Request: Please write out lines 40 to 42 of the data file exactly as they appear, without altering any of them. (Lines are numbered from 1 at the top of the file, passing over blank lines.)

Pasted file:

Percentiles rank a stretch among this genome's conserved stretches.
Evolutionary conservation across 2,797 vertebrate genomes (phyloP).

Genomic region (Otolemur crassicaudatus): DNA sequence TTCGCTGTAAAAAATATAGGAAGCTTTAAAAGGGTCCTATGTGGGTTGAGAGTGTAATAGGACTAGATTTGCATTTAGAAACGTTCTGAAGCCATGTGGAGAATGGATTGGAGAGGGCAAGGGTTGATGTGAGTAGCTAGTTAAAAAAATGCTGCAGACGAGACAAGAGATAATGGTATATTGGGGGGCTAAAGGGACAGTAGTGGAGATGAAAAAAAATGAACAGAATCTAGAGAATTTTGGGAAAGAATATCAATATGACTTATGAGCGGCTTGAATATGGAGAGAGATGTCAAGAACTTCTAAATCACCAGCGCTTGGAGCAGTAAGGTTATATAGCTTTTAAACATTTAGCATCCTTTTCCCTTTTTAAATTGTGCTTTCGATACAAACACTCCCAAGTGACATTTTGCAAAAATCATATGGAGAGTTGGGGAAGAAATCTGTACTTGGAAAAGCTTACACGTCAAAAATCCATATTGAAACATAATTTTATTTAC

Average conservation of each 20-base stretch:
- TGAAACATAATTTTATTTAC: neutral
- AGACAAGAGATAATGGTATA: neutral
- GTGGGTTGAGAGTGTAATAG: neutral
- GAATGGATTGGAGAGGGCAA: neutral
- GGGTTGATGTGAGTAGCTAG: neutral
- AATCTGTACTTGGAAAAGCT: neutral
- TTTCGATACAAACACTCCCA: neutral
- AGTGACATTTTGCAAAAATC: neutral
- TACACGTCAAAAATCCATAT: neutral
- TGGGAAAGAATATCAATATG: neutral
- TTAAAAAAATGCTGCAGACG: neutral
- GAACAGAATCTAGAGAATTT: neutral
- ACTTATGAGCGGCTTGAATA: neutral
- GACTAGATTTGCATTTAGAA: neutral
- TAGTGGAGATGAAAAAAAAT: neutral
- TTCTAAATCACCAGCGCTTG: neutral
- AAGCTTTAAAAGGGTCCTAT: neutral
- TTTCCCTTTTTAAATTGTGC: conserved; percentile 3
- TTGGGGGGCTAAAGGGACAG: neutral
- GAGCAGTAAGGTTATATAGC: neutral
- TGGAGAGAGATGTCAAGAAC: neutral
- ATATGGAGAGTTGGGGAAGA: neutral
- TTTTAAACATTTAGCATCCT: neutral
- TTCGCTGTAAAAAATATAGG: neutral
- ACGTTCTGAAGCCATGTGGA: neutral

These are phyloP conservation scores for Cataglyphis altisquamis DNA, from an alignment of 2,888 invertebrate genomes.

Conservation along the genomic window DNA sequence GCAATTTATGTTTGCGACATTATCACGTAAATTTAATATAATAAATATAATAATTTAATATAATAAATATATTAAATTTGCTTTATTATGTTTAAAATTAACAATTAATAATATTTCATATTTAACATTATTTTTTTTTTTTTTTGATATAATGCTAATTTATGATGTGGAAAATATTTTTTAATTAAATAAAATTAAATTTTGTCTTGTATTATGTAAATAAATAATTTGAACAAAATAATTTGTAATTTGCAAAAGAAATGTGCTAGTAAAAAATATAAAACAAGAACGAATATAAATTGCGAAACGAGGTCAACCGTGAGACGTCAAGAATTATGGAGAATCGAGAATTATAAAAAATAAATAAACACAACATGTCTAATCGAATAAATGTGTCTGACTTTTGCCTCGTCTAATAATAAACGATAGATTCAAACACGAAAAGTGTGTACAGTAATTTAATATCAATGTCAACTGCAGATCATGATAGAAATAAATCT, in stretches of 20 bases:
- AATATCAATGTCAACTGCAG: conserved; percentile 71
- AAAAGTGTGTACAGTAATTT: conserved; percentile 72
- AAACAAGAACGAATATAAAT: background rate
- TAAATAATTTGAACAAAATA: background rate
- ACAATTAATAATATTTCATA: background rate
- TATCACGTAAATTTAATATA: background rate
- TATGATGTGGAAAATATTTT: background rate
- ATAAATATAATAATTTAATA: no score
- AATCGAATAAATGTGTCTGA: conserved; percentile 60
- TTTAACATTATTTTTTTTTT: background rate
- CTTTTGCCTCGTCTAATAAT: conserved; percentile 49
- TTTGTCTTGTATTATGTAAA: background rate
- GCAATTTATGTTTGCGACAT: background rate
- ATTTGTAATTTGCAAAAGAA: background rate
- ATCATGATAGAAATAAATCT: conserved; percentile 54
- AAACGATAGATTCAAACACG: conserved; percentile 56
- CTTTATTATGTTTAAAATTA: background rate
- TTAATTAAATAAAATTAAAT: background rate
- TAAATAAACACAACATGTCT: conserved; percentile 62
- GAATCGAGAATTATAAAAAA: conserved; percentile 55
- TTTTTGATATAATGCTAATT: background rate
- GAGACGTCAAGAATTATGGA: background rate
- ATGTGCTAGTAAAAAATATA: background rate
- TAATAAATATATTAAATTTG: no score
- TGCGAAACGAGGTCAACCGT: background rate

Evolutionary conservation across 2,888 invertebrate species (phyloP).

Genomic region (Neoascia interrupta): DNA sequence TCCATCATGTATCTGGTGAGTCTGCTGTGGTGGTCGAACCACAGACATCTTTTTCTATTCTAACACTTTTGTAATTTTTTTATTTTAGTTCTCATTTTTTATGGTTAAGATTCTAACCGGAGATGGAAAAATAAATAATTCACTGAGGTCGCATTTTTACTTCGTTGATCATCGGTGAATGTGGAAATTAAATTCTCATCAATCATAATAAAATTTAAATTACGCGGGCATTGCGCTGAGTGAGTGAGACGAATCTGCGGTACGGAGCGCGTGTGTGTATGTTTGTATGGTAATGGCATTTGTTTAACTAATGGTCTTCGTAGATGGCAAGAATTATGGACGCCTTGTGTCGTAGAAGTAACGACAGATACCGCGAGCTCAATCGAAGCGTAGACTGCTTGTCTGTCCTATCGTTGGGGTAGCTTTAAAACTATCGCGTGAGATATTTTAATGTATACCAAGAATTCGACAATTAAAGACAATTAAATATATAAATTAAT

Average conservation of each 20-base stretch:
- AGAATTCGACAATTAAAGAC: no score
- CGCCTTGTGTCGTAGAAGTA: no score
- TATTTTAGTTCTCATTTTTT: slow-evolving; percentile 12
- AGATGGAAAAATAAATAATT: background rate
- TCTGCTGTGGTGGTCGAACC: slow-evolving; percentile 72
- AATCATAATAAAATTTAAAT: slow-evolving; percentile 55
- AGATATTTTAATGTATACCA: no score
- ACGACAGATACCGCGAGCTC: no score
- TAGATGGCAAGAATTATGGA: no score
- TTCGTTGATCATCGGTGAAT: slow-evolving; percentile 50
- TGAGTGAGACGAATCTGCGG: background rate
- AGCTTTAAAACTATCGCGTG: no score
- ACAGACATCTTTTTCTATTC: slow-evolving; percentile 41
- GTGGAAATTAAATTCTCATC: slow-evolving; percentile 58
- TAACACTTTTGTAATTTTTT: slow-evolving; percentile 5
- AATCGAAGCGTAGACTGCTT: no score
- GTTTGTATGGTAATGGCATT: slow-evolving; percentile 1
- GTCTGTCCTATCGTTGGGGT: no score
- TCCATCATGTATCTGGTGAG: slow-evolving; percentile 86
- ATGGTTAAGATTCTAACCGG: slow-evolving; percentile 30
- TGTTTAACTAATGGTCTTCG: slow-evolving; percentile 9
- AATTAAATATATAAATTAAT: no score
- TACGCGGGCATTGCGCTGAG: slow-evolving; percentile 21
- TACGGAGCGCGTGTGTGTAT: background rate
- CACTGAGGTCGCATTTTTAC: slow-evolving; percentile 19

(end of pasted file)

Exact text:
- AATCGAATAAATGTGTCTGA: conserved; percentile 60
- TTTAACATTATTTTTTTTTT: background rate
- CTTTTGCCTCGTCTAATAAT: conserved; percentile 49